Honey bees are trucked to California from all over the country to pollinate the state's 800,000 acres of almonds. But have you ever sampled almond blossom honey? Most people haven't. It's rather strong and leaves an aftertaste, Mussen says.
What many folks are also eager to try is the reddish-tinged honey from the northern desert shrub.
The honey tasting will take place in the courtyard of Briggs Hall, which is located just off Kleiber Hall drive. Each person will be given six toothpicks, one for each varietal. Due to popular demand, two tables will be set up to accommodate everyone.
Guess which one will be the last honey to be sampled? Almond blossom honey. That's because of the aftertaste.
Honey-tasting is a popular activity at Briggs Hall during the UC Davis Picnic Day. (Photo by Kathy Keatley Garvey)
Honey bee heading toward almond blossom. Almond blossom honey will be one of the honeys to be sampled at the UC Davis Picnic Day. (Photo by Kathy Keatley Garvey)
Today at the Harry H. Laidlaw Jr. Honey Bee Research Facility at the University of California, Davis, we borrowed a plastic spoon and offered a taste of honey to newly emerged honey bees.
It was their sisters' making and now it was theirs. And soon, they will be making their own.
Norman Gary, emeritus professor of entomology at UC Davis and author of the newly published book, Honey Bee Hobbyist, the Care and Keeping of Bees, writes that "When all conditions are ideal (good weather, long days, intense nectar secretion and very populous colonies), bees can collect enormous quantities of nectar--perhaps around 6 pounds or more in one day--yielding around 2 to 3 pounds of honey per day."
Still, we often hear folks complain about humans stealing honey from the hives.
"Bees consume most of the honey they make," writes Gary, who has kept bees for more than six decades and continues his work as a professional bee wrangler. "Honey is primarily food for them and secondarily a treat for us because they produce more than the require for sustenance, which is 200 pounds per colony annually. The extra honey--anything over 200 pounds--is known as 'surplus' honey because it can be harvested without jeopardizing colony survival."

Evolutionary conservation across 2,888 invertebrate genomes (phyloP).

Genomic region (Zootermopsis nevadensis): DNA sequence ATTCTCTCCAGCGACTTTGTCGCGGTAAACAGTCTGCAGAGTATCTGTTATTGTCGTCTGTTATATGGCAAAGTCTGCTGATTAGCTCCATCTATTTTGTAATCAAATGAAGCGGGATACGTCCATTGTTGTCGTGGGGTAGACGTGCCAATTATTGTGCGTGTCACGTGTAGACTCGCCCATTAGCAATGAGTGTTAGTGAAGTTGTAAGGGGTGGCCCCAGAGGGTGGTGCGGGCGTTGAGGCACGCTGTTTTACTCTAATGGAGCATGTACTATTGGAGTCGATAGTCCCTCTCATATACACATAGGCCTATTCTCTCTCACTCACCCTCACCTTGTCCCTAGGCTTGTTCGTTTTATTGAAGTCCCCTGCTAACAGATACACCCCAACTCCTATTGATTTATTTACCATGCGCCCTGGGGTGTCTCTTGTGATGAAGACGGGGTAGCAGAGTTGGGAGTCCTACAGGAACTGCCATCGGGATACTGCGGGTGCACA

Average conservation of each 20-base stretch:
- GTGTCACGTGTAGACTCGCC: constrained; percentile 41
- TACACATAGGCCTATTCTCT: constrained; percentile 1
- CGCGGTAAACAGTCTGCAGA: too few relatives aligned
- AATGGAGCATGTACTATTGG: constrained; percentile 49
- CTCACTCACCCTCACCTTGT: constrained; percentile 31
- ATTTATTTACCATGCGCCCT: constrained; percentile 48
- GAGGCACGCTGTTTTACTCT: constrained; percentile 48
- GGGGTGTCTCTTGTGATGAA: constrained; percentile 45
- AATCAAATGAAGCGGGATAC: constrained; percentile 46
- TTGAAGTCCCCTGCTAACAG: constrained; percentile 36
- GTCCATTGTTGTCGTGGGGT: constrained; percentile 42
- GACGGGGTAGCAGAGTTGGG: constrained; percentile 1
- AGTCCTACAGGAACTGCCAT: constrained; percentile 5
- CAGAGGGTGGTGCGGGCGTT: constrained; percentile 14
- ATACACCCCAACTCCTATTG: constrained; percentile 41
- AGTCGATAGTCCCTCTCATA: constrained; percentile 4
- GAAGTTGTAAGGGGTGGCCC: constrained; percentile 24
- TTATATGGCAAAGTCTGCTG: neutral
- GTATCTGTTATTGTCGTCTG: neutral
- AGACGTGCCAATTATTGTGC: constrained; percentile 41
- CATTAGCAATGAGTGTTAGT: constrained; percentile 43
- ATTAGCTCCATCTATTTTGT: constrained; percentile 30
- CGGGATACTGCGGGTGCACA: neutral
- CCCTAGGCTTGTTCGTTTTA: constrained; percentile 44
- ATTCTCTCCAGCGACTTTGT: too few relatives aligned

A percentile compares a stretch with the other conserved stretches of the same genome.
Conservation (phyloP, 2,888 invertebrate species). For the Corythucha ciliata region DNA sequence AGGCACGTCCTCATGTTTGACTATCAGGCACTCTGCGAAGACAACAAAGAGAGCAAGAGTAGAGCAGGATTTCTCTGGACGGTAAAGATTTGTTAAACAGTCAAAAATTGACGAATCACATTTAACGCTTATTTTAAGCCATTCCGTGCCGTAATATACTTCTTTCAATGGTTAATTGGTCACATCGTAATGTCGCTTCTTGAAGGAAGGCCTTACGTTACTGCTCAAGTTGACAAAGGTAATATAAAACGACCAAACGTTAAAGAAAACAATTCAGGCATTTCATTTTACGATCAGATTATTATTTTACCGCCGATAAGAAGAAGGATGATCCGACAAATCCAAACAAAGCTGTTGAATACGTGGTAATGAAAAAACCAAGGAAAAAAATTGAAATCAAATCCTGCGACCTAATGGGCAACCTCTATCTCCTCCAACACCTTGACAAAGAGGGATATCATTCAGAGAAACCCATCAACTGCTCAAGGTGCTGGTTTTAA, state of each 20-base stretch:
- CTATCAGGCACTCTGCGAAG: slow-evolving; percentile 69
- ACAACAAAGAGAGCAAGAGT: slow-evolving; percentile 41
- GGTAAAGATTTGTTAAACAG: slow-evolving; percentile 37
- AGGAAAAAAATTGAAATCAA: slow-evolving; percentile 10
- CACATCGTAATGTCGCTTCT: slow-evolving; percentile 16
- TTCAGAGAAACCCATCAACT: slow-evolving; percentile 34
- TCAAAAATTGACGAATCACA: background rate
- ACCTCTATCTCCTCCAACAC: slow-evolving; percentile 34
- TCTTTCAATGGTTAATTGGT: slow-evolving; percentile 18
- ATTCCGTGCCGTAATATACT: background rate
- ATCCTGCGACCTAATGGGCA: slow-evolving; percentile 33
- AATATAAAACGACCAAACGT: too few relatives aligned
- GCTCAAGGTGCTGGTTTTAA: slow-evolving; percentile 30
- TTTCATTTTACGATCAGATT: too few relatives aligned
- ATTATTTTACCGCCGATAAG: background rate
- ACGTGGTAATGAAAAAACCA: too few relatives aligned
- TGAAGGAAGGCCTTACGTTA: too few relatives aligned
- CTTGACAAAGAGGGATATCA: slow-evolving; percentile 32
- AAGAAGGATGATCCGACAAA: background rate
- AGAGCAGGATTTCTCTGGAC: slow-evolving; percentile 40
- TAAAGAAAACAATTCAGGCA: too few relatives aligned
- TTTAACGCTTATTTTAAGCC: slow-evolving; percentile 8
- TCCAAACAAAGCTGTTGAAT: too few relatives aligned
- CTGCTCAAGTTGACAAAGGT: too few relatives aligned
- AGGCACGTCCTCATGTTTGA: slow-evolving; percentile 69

However, hobby beekeepers usually expect to produce around 100 pounds of honey per hive, he says.
That's definitely more than just a taste of honey!
Honey bee sipping honey in the Harry H. Laidlaw Jr. Honey Bee Research Facility, UC Davis. (Photo by Kathy Keatley Garvey)
Close-up of bee sipping honey. (Photo by Kathy Keatley Garvey)
Honey bee quickly finds the honey in a spoon. (Photo by Kathy Keatley Garvey)
Things are buzzing over at the Robert Mondavi Wine and Food Science on the University of California, Davis campus.
The RMI folks are gearing up for the big Honey! event, set for 9 a.m. to 6:30 p.m., Friday, Oct. 21 in the UC Davis Conference Center.
It's not every day that there's an all-day event about honey. Clare Hasler-Lewis, executive director of RMI and executive assistant Kim Bannister promise a "sweet" event--"too sweet not to miss."
Yes, there will be talks about honey and bees, a honey-themed lunch, honey tasting and a honey taste-off. To add to the sweetness: Gimbal's Fine Candies of San Francisco is donating individual-sized packets of Honey Lovers, its popular candy made with honey. This company generously donates 5 percent of the proceeds from the sale of Honey Lovers for UC Davis bee research (Department of Entomology).
And, then there's the sweet harmony of the Honeybee Trio, comprised of three teenagers from Vacaville. They'll sing "Sugartime," and...cross your fingers...they may come up with a version of Jimmie Rodgers' "Honeycomb."
Meanwhile the "bee guys"--Eric Mussen, Brian Johnson and Norm Gary--are polishing their speeches as are the other speakers, Louis Grivetti and Liz Applegate, all UC Davis faculty or former faculty.
Beekeeper Brian Fishback of Wilton will bring in two bee observation hives. Other displays include a beekeeping exhibit from the Harry H. Laidlaw Jr. Honey Bee Research Facility and bee specimens from the Bohart Museum of Entomology.
Check out the Honey! agenda on the RMI website. You can reserve your space there or contact Kim Bannister at firstname.lastname@example.org or (530) 752-5171.
Honey bee nectaring lavender. (Photo by Kathy Keatley Garvey)
Bee observation hives loaned by Brian Fishback of Wilton will enable folks to see a retinue. (Photo by Kathy Keatley Garvey)
Fingers dipping in a honeycomb at the Harry H. Laidlaw Jr. Honey Bee Research Facility at UC Davis. (Photo by Kathy Keatley Garvey).